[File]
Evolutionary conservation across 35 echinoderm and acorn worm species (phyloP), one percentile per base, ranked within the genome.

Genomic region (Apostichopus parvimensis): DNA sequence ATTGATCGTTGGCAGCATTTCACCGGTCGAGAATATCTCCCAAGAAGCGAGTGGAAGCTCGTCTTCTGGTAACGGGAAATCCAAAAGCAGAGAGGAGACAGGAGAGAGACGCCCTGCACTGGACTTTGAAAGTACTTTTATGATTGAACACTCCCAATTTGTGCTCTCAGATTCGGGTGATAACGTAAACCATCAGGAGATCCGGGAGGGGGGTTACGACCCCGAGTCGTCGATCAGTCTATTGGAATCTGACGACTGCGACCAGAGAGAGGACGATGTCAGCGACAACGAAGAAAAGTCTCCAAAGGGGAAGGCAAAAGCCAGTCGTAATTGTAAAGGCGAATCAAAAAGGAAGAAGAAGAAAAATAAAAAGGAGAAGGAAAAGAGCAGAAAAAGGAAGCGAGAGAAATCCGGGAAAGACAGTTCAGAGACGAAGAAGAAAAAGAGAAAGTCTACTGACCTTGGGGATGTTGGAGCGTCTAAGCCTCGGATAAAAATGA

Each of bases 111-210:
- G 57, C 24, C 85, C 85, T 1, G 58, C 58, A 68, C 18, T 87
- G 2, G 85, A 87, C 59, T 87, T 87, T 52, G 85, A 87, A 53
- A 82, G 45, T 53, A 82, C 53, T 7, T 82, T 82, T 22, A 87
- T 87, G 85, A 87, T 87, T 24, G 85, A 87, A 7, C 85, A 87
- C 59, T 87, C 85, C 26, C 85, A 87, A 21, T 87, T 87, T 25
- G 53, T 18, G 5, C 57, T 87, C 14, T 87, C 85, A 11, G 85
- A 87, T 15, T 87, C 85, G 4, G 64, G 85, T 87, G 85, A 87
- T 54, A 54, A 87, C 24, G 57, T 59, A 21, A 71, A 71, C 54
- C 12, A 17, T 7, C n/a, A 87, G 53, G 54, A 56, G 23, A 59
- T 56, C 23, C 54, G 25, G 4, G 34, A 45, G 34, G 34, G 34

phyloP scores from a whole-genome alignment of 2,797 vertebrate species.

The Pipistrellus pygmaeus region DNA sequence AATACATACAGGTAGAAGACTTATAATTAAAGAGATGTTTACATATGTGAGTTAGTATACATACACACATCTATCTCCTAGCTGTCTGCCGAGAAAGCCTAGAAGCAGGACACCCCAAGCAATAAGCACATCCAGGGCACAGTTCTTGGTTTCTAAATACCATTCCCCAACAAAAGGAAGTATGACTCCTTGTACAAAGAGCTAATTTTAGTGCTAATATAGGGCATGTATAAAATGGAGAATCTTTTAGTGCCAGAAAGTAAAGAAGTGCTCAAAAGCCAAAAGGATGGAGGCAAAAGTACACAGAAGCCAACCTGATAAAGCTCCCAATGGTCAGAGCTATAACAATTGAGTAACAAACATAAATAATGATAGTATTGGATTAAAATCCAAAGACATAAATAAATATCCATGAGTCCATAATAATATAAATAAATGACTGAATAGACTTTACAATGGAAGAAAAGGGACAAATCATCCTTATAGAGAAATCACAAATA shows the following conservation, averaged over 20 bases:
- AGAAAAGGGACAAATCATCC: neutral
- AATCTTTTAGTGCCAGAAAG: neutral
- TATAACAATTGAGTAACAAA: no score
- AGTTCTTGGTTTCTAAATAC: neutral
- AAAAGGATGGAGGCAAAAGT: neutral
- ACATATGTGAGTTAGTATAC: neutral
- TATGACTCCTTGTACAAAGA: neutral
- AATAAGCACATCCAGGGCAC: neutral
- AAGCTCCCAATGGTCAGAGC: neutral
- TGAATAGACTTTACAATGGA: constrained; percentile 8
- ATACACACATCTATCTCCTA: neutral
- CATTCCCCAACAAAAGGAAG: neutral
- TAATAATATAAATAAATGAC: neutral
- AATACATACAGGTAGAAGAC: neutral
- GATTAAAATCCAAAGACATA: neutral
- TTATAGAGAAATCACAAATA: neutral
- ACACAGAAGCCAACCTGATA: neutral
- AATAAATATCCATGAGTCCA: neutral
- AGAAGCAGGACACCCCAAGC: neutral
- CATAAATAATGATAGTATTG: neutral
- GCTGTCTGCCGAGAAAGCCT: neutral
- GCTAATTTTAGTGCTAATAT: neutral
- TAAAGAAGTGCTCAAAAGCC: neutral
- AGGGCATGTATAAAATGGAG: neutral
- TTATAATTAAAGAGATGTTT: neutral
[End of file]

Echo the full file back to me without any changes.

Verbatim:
Evolutionary conservation across 35 echinoderm and acorn worm species (phyloP), one percentile per base, ranked within the genome.

Genomic region (Apostichopus parvimensis): DNA sequence ATTGATCGTTGGCAGCATTTCACCGGTCGAGAATATCTCCCAAGAAGCGAGTGGAAGCTCGTCTTCTGGTAACGGGAAATCCAAAAGCAGAGAGGAGACAGGAGAGAGACGCCCTGCACTGGACTTTGAAAGTACTTTTATGATTGAACACTCCCAATTTGTGCTCTCAGATTCGGGTGATAACGTAAACCATCAGGAGATCCGGGAGGGGGGTTACGACCCCGAGTCGTCGATCAGTCTATTGGAATCTGACGACTGCGACCAGAGAGAGGACGATGTCAGCGACAACGAAGAAAAGTCTCCAAAGGGGAAGGCAAAAGCCAGTCGTAATTGTAAAGGCGAATCAAAAAGGAAGAAGAAGAAAAATAAAAAGGAGAAGGAAAAGAGCAGAAAAAGGAAGCGAGAGAAATCCGGGAAAGACAGTTCAGAGACGAAGAAGAAAAAGAGAAAGTCTACTGACCTTGGGGATGTTGGAGCGTCTAAGCCTCGGATAAAAATGA

Each of bases 111-210:
- G 57, C 24, C 85, C 85, T 1, G 58, C 58, A 68, C 18, T 87
- G 2, G 85, A 87, C 59, T 87, T 87, T 52, G 85, A 87, A 53
- A 82, G 45, T 53, A 82, C 53, T 7, T 82, T 82, T 22, A 87
- T 87, G 85, A 87, T 87, T 24, G 85, A 87, A 7, C 85, A 87
- C 59, T 87, C 85, C 26, C 85, A 87, A 21, T 87, T 87, T 25
- G 53, T 18, G 5, C 57, T 87, C 14, T 87, C 85, A 11, G 85
- A 87, T 15, T 87, C 85, G 4, G 64, G 85, T 87, G 85, A 87
- T 54, A 54, A 87, C 24, G 57, T 59, A 21, A 71, A 71, C 54
- C 12, A 17, T 7, C n/a, A 87, G 53, G 54, A 56, G 23, A 59
- T 56, C 23, C 54, G 25, G 4, G 34, A 45, G 34, G 34, G 34

phyloP scores from a whole-genome alignment of 2,797 vertebrate species.

The Pipistrellus pygmaeus region DNA sequence AATACATACAGGTAGAAGACTTATAATTAAAGAGATGTTTACATATGTGAGTTAGTATACATACACACATCTATCTCCTAGCTGTCTGCCGAGAAAGCCTAGAAGCAGGACACCCCAAGCAATAAGCACATCCAGGGCACAGTTCTTGGTTTCTAAATACCATTCCCCAACAAAAGGAAGTATGACTCCTTGTACAAAGAGCTAATTTTAGTGCTAATATAGGGCATGTATAAAATGGAGAATCTTTTAGTGCCAGAAAGTAAAGAAGTGCTCAAAAGCCAAAAGGATGGAGGCAAAAGTACACAGAAGCCAACCTGATAAAGCTCCCAATGGTCAGAGCTATAACAATTGAGTAACAAACATAAATAATGATAGTATTGGATTAAAATCCAAAGACATAAATAAATATCCATGAGTCCATAATAATATAAATAAATGACTGAATAGACTTTACAATGGAAGAAAAGGGACAAATCATCCTTATAGAGAAATCACAAATA shows the following conservation, averaged over 20 bases:
- AGAAAAGGGACAAATCATCC: neutral
- AATCTTTTAGTGCCAGAAAG: neutral
- TATAACAATTGAGTAACAAA: no score
- AGTTCTTGGTTTCTAAATAC: neutral
- AAAAGGATGGAGGCAAAAGT: neutral
- ACATATGTGAGTTAGTATAC: neutral
- TATGACTCCTTGTACAAAGA: neutral
- AATAAGCACATCCAGGGCAC: neutral
- AAGCTCCCAATGGTCAGAGC: neutral
- TGAATAGACTTTACAATGGA: constrained; percentile 8
- ATACACACATCTATCTCCTA: neutral
- CATTCCCCAACAAAAGGAAG: neutral
- TAATAATATAAATAAATGAC: neutral
- AATACATACAGGTAGAAGAC: neutral
- GATTAAAATCCAAAGACATA: neutral
- TTATAGAGAAATCACAAATA: neutral
- ACACAGAAGCCAACCTGATA: neutral
- AATAAATATCCATGAGTCCA: neutral
- AGAAGCAGGACACCCCAAGC: neutral
- CATAAATAATGATAGTATTG: neutral
- GCTGTCTGCCGAGAAAGCCT: neutral
- GCTAATTTTAGTGCTAATAT: neutral
- TAAAGAAGTGCTCAAAAGCC: neutral
- AGGGCATGTATAAAATGGAG: neutral
- TTATAATTAAAGAGATGTTT: neutral